Situating the Avant-Garde in Postwar America: Community, Individualism, and Cold War Culture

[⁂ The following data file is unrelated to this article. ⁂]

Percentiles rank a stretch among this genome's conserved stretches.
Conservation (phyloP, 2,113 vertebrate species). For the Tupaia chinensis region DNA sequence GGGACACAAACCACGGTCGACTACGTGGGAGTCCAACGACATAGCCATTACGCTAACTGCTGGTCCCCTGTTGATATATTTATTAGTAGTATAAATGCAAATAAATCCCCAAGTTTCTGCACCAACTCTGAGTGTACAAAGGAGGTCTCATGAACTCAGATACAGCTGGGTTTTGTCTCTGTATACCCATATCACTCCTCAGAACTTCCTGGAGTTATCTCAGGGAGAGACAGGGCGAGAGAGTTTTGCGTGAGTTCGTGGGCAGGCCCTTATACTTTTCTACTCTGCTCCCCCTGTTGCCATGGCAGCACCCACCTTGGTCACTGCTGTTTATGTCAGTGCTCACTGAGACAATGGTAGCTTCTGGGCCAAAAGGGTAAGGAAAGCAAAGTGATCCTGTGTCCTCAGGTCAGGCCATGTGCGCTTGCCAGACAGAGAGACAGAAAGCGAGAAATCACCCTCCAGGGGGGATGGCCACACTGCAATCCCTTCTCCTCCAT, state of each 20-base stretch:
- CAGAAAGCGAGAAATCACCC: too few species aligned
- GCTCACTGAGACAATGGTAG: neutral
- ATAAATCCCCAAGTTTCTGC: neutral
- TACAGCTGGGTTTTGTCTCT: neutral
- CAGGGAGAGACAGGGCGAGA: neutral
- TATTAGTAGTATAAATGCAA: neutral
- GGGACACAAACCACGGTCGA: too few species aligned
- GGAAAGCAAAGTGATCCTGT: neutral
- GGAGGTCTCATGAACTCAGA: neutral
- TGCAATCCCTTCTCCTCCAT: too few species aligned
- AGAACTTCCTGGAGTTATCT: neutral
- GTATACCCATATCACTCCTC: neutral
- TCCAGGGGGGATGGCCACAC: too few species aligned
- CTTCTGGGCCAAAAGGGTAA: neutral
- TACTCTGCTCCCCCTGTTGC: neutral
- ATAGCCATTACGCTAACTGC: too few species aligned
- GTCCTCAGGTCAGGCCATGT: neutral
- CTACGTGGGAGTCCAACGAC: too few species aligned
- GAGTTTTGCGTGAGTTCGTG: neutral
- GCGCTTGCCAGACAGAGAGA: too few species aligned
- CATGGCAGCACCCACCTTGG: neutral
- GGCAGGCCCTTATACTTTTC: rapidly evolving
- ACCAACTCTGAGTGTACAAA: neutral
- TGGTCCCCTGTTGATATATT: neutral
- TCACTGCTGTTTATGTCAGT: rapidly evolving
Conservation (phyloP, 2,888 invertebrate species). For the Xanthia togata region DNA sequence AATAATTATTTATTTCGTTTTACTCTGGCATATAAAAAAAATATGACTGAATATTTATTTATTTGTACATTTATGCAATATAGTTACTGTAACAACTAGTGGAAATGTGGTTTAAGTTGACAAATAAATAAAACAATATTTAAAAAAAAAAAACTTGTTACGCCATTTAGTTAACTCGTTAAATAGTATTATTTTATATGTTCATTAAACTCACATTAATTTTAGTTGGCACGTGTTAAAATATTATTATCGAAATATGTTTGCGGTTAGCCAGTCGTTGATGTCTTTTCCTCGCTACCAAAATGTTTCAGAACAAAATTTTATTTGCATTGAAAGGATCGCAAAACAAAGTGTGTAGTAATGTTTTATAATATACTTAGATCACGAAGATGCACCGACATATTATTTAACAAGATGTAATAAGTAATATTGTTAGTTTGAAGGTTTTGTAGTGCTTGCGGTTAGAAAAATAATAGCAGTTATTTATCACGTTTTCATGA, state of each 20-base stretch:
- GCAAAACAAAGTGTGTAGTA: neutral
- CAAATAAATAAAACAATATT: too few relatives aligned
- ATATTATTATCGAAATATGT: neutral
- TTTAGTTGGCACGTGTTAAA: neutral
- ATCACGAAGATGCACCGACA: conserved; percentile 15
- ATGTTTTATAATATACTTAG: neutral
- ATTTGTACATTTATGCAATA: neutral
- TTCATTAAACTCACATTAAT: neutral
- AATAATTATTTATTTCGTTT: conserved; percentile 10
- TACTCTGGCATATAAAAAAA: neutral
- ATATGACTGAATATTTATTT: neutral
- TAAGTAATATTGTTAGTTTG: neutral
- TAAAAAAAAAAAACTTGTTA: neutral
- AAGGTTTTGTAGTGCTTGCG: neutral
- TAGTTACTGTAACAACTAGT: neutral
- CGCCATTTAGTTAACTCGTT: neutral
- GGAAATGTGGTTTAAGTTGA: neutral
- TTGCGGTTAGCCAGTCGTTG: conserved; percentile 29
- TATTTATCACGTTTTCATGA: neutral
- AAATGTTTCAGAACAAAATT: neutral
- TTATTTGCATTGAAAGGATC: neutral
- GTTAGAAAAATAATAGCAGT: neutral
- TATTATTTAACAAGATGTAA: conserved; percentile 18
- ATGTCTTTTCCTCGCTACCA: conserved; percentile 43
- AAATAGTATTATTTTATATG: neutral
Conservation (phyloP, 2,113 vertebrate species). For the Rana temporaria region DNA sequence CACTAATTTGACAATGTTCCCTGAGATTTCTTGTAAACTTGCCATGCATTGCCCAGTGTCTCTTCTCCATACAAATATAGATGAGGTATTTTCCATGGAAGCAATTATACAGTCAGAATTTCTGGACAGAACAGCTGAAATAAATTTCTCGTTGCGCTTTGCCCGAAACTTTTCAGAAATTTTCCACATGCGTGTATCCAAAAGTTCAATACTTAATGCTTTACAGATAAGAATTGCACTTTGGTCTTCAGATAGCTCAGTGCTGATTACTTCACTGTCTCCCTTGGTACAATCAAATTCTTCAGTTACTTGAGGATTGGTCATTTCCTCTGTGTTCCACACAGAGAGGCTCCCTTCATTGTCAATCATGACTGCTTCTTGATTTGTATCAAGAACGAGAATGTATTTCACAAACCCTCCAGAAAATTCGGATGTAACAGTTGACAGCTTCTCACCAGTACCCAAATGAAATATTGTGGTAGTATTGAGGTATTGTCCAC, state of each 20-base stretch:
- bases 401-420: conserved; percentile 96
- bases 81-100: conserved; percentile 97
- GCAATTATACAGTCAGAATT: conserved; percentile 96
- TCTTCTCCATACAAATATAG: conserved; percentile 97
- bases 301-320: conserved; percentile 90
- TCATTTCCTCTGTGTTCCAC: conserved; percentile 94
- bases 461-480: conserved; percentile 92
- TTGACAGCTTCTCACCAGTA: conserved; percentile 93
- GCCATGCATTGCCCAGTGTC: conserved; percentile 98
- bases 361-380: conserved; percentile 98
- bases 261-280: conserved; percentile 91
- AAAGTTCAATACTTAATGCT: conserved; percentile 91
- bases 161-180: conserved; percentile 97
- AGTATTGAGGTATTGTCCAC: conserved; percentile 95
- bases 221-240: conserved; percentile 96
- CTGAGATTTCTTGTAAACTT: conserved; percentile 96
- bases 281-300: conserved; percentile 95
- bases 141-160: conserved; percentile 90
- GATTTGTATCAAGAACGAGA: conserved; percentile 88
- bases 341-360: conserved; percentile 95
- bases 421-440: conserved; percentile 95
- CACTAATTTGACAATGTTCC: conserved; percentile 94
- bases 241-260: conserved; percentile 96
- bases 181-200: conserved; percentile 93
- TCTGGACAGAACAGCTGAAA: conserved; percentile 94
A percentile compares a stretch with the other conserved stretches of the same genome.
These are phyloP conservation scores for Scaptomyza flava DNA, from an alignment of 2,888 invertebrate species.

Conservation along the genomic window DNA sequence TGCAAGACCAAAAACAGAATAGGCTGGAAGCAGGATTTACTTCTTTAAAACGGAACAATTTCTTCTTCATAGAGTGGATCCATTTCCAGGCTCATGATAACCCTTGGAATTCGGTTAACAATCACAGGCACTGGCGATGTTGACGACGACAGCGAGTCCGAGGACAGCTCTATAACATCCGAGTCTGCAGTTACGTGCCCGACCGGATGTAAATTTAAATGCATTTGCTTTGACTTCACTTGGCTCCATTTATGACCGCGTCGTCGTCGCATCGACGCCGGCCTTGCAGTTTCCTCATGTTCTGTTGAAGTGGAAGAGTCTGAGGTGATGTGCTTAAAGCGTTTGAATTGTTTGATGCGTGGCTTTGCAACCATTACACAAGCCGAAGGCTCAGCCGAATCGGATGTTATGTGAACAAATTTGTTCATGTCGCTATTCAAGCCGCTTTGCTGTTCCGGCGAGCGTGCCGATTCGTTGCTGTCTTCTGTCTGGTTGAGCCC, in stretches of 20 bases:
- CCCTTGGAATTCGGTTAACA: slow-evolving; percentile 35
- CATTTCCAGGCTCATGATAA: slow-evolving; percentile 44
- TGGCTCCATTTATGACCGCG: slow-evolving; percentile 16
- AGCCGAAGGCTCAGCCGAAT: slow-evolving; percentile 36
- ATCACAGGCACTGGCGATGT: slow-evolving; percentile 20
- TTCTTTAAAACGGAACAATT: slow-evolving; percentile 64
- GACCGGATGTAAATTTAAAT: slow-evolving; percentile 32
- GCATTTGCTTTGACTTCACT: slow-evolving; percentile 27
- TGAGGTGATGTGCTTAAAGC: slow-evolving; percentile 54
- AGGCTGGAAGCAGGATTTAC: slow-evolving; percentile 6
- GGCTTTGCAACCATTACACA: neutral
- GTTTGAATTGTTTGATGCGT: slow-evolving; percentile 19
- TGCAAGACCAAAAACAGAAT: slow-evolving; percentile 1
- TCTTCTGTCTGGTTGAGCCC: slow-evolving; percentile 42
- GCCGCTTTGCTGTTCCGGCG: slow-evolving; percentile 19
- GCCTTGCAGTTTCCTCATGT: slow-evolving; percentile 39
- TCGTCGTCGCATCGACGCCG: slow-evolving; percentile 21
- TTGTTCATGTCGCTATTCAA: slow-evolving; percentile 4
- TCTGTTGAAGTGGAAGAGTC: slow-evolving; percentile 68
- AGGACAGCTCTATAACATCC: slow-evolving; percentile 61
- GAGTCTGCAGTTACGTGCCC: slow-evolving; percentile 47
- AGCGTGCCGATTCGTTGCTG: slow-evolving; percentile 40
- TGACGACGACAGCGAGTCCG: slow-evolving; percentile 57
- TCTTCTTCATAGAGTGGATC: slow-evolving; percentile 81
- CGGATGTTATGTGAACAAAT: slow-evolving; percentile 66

This chapter provides a theoretical and historical background for the subsequent analysis of how dissonant companionship plays out in the work of Frank O'Hara, John Ashbery, and Amiri Baraka. It examines the entrenched concept that the avant-garde is a communal enterprise and will draw attention to the enduring individualism that threatens to explode that notion. It then situates the post-war avant-garde within two crucial contexts to understand better this strain of nonconforming individualism, the profound ambivalence that post-war avant-garde poets feel toward the avant-garde itself, and the theory of discordant friendship that is so central to their work. The chapter looks at how the poets of the 1950s are affected by distinctive features of 1950s Cold War culture.
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